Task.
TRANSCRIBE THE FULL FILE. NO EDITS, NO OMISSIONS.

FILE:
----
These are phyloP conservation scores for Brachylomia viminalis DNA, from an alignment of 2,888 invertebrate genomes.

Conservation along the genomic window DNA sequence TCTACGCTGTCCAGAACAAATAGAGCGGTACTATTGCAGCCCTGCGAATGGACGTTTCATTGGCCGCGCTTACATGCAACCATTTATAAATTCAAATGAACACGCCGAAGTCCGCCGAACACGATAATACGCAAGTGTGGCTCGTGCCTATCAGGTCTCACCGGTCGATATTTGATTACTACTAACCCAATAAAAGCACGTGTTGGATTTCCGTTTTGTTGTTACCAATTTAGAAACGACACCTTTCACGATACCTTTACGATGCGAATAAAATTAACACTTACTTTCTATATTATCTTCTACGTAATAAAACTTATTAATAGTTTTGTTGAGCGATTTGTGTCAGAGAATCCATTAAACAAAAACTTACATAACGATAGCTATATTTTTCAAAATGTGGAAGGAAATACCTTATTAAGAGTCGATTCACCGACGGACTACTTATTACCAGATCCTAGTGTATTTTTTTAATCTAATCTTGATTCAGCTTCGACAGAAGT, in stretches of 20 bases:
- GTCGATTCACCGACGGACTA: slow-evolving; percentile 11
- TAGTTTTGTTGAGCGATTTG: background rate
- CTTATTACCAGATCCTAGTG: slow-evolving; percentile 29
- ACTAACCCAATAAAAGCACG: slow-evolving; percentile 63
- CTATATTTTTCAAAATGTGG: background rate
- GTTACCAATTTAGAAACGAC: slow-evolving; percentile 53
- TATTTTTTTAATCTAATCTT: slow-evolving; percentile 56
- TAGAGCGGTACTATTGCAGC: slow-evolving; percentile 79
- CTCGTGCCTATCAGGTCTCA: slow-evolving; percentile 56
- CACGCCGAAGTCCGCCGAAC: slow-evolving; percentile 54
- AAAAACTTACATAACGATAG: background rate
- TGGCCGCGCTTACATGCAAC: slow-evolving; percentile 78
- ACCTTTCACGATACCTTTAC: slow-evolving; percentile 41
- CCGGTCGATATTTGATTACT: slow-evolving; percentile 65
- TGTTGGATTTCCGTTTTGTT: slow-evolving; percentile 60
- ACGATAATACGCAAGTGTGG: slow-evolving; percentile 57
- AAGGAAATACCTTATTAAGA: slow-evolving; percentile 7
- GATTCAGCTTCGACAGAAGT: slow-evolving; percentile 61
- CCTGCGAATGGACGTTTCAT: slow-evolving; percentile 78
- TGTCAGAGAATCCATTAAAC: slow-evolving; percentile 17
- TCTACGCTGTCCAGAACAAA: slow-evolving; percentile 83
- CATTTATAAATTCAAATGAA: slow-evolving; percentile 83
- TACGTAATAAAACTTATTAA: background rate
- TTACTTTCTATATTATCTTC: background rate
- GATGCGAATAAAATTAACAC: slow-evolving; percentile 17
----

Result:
These are phyloP conservation scores for Brachylomia viminalis DNA, from an alignment of 2,888 invertebrate genomes.

Conservation along the genomic window DNA sequence TCTACGCTGTCCAGAACAAATAGAGCGGTACTATTGCAGCCCTGCGAATGGACGTTTCATTGGCCGCGCTTACATGCAACCATTTATAAATTCAAATGAACACGCCGAAGTCCGCCGAACACGATAATACGCAAGTGTGGCTCGTGCCTATCAGGTCTCACCGGTCGATATTTGATTACTACTAACCCAATAAAAGCACGTGTTGGATTTCCGTTTTGTTGTTACCAATTTAGAAACGACACCTTTCACGATACCTTTACGATGCGAATAAAATTAACACTTACTTTCTATATTATCTTCTACGTAATAAAACTTATTAATAGTTTTGTTGAGCGATTTGTGTCAGAGAATCCATTAAACAAAAACTTACATAACGATAGCTATATTTTTCAAAATGTGGAAGGAAATACCTTATTAAGAGTCGATTCACCGACGGACTACTTATTACCAGATCCTAGTGTATTTTTTTAATCTAATCTTGATTCAGCTTCGACAGAAGT, in stretches of 20 bases:
- GTCGATTCACCGACGGACTA: slow-evolving; percentile 11
- TAGTTTTGTTGAGCGATTTG: background rate
- CTTATTACCAGATCCTAGTG: slow-evolving; percentile 29
- ACTAACCCAATAAAAGCACG: slow-evolving; percentile 63
- CTATATTTTTCAAAATGTGG: background rate
- GTTACCAATTTAGAAACGAC: slow-evolving; percentile 53
- TATTTTTTTAATCTAATCTT: slow-evolving; percentile 56
- TAGAGCGGTACTATTGCAGC: slow-evolving; percentile 79
- CTCGTGCCTATCAGGTCTCA: slow-evolving; percentile 56
- CACGCCGAAGTCCGCCGAAC: slow-evolving; percentile 54
- AAAAACTTACATAACGATAG: background rate
- TGGCCGCGCTTACATGCAAC: slow-evolving; percentile 78
- ACCTTTCACGATACCTTTAC: slow-evolving; percentile 41
- CCGGTCGATATTTGATTACT: slow-evolving; percentile 65
- TGTTGGATTTCCGTTTTGTT: slow-evolving; percentile 60
- ACGATAATACGCAAGTGTGG: slow-evolving; percentile 57
- AAGGAAATACCTTATTAAGA: slow-evolving; percentile 7
- GATTCAGCTTCGACAGAAGT: slow-evolving; percentile 61
- CCTGCGAATGGACGTTTCAT: slow-evolving; percentile 78
- TGTCAGAGAATCCATTAAAC: slow-evolving; percentile 17
- TCTACGCTGTCCAGAACAAA: slow-evolving; percentile 83
- CATTTATAAATTCAAATGAA: slow-evolving; percentile 83
- TACGTAATAAAACTTATTAA: background rate
- TTACTTTCTATATTATCTTC: background rate
- GATGCGAATAAAATTAACAC: slow-evolving; percentile 17